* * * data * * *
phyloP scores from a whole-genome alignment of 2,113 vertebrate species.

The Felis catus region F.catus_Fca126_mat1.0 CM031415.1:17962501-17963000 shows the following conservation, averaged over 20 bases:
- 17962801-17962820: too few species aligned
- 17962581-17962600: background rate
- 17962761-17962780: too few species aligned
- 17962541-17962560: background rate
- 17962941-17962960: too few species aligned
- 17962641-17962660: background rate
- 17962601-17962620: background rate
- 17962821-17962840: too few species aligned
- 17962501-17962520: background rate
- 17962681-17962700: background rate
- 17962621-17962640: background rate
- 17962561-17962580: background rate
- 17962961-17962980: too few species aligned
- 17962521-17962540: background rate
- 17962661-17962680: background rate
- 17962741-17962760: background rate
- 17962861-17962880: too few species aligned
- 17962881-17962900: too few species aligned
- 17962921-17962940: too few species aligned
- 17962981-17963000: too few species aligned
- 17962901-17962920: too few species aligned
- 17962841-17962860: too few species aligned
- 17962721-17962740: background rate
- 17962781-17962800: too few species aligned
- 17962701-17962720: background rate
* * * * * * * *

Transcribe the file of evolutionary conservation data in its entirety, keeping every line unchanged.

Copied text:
phyloP scores from a whole-genome alignment of 2,113 vertebrate species.

The Felis catus region F.catus_Fca126_mat1.0 CM031415.1:17962501-17963000 shows the following conservation, averaged over 20 bases:
- 17962801-17962820: too few species aligned
- 17962581-17962600: background rate
- 17962761-17962780: too few species aligned
- 17962541-17962560: background rate
- 17962941-17962960: too few species aligned
- 17962641-17962660: background rate
- 17962601-17962620: background rate
- 17962821-17962840: too few species aligned
- 17962501-17962520: background rate
- 17962681-17962700: background rate
- 17962621-17962640: background rate
- 17962561-17962580: background rate
- 17962961-17962980: too few species aligned
- 17962521-17962540: background rate
- 17962661-17962680: background rate
- 17962741-17962760: background rate
- 17962861-17962880: too few species aligned
- 17962881-17962900: too few species aligned
- 17962921-17962940: too few species aligned
- 17962981-17963000: too few species aligned
- 17962901-17962920: too few species aligned
- 17962841-17962860: too few species aligned
- 17962721-17962740: background rate
- 17962781-17962800: too few species aligned
- 17962701-17962720: background rate